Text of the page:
The Book of Lists
It seems to me that practically everything – from the Iraqi war to the downfall of Big Engine to delayed BSFA mailings – can be explained by some subset of this list of 210 reasons for the fall of the Roman empire, as enumerated in Professor Alexander Demandt's Der Falls Rom (1984) – which needless to say I have not read in either German or English, but which some kindly journalist has summarized. Read and marvel:
Abolition of gods, abolition of rights, absence of character, absolutism, agrarian question, agrarian slavery, anarchy, anti-Germanism, apathy, aristocracy, asceticism, attacks by Germans, attacks by Huns, attacks by nomads on horseback.
Backwardness in science, bankruptcy, barbarization, bastardization, blockage of land by large landholders, blood poisoning, bolshevization, bread and circuses, bureaucracy, Byzantinism.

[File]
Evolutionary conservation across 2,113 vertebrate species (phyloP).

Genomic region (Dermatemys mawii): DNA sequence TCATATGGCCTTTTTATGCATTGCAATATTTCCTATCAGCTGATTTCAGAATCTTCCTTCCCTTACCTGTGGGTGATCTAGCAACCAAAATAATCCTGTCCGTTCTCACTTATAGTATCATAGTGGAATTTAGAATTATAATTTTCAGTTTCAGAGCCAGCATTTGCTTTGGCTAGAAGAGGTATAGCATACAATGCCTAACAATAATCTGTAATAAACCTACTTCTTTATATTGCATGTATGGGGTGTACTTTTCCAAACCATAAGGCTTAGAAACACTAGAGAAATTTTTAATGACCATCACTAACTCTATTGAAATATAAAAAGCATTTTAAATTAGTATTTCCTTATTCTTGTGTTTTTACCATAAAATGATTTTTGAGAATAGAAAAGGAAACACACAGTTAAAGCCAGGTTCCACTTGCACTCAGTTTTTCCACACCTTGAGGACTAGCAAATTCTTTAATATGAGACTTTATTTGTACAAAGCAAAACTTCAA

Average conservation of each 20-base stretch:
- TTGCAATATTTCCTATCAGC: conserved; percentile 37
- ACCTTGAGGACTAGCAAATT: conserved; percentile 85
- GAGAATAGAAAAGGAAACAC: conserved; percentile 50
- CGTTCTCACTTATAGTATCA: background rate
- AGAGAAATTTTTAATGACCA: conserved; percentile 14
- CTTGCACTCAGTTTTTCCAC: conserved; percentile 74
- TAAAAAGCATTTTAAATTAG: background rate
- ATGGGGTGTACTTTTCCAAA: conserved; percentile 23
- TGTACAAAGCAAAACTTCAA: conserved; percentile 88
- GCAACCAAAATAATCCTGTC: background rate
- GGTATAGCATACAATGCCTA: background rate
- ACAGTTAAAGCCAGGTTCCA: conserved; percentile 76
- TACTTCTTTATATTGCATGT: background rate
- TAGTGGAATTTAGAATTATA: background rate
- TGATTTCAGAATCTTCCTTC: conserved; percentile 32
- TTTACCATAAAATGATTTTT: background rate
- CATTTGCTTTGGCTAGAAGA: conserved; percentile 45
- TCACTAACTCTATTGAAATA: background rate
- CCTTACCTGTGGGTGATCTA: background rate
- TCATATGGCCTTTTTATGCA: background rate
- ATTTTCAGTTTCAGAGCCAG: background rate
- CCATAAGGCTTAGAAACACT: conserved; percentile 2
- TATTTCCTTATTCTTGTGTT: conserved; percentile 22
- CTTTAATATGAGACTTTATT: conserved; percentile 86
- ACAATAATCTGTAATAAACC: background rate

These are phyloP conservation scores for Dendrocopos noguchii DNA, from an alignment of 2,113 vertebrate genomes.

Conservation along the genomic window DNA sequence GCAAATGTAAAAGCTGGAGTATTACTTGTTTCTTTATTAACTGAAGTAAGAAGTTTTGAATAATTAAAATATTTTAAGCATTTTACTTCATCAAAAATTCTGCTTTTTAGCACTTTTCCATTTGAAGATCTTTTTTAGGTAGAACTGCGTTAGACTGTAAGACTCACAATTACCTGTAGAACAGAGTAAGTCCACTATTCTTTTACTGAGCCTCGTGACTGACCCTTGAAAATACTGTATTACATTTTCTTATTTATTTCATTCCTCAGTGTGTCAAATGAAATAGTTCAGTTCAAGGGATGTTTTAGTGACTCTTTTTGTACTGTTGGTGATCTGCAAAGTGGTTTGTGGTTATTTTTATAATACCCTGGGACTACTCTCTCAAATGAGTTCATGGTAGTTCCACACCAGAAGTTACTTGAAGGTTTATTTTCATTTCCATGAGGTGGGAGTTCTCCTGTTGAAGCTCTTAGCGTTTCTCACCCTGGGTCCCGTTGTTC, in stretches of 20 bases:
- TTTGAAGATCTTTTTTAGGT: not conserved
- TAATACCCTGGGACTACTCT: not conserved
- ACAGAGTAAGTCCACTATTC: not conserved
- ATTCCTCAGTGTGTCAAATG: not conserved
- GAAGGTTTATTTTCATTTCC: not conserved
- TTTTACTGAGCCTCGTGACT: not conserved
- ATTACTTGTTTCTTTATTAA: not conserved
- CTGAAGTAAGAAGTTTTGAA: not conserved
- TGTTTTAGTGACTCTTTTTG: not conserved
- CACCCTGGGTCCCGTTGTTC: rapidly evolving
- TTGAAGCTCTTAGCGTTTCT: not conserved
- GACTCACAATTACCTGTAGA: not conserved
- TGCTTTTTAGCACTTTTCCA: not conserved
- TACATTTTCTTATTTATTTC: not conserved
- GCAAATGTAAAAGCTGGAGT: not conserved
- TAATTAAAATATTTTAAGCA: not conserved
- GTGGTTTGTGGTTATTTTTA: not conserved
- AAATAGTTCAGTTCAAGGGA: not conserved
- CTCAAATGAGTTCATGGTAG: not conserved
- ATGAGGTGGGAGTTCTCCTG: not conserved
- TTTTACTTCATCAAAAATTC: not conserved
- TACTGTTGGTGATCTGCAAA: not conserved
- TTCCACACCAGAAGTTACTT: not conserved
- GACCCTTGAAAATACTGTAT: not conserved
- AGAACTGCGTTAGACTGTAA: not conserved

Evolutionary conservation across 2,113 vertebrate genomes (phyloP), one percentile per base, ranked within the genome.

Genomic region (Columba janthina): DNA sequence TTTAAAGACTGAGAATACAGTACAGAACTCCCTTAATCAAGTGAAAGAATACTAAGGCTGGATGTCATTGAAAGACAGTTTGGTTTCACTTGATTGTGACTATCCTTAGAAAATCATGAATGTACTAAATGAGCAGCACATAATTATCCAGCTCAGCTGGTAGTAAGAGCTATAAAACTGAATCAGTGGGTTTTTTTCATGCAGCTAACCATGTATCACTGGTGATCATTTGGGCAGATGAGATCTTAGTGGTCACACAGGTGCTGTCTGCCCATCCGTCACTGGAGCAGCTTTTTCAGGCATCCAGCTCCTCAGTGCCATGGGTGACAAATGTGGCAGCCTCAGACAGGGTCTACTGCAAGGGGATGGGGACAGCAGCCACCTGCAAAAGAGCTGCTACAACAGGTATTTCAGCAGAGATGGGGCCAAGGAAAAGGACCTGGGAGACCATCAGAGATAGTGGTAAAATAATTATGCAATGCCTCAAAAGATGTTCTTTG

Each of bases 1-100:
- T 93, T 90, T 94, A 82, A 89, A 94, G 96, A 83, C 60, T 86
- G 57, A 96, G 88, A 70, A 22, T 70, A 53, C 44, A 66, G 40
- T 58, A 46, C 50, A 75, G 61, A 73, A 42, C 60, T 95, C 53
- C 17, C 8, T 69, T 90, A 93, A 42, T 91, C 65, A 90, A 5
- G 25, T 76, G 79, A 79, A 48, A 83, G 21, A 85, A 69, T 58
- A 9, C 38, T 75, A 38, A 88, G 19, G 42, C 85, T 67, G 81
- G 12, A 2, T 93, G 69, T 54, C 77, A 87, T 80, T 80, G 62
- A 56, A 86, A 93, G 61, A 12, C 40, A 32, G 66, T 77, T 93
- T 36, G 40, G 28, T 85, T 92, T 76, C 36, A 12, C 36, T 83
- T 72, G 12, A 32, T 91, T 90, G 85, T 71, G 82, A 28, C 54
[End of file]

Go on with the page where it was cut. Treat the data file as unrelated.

Capitalism, change of capitals, caste system, celibacy, centralization, childlessness, Christianity, citizenship (granting of), civil war, climatic deterioration, communism, complacency, concatenation of misfortunes, conservatism, corruption, cosmopolitanism, crisis of legitimacy, culinary excess, cultural neurosis.
Decentralization, decline of Nordic character, decline of the cities, decline of the Italic population, deforestation, degeneration, degeneration of intellect, demoralization, depletion of mineral resources, despotism, destruction of environment, destruction of peasantry, destruction of political process, destruction of Roman influence, devastation, differences in wealth, disarmament, disillusion with state, division of empire, division of labour.
Earthquakes, egoism, egoism of the state, emancipation of slaves, enervation, epidemics, equal rights (granting of), eradication of the best, escapism, ethnic dissolution, excessive aging of population, excessive civilization, excessive culture, excessive foreign infiltration, excessive freedom, excessive urbanization, expansion, exploitation.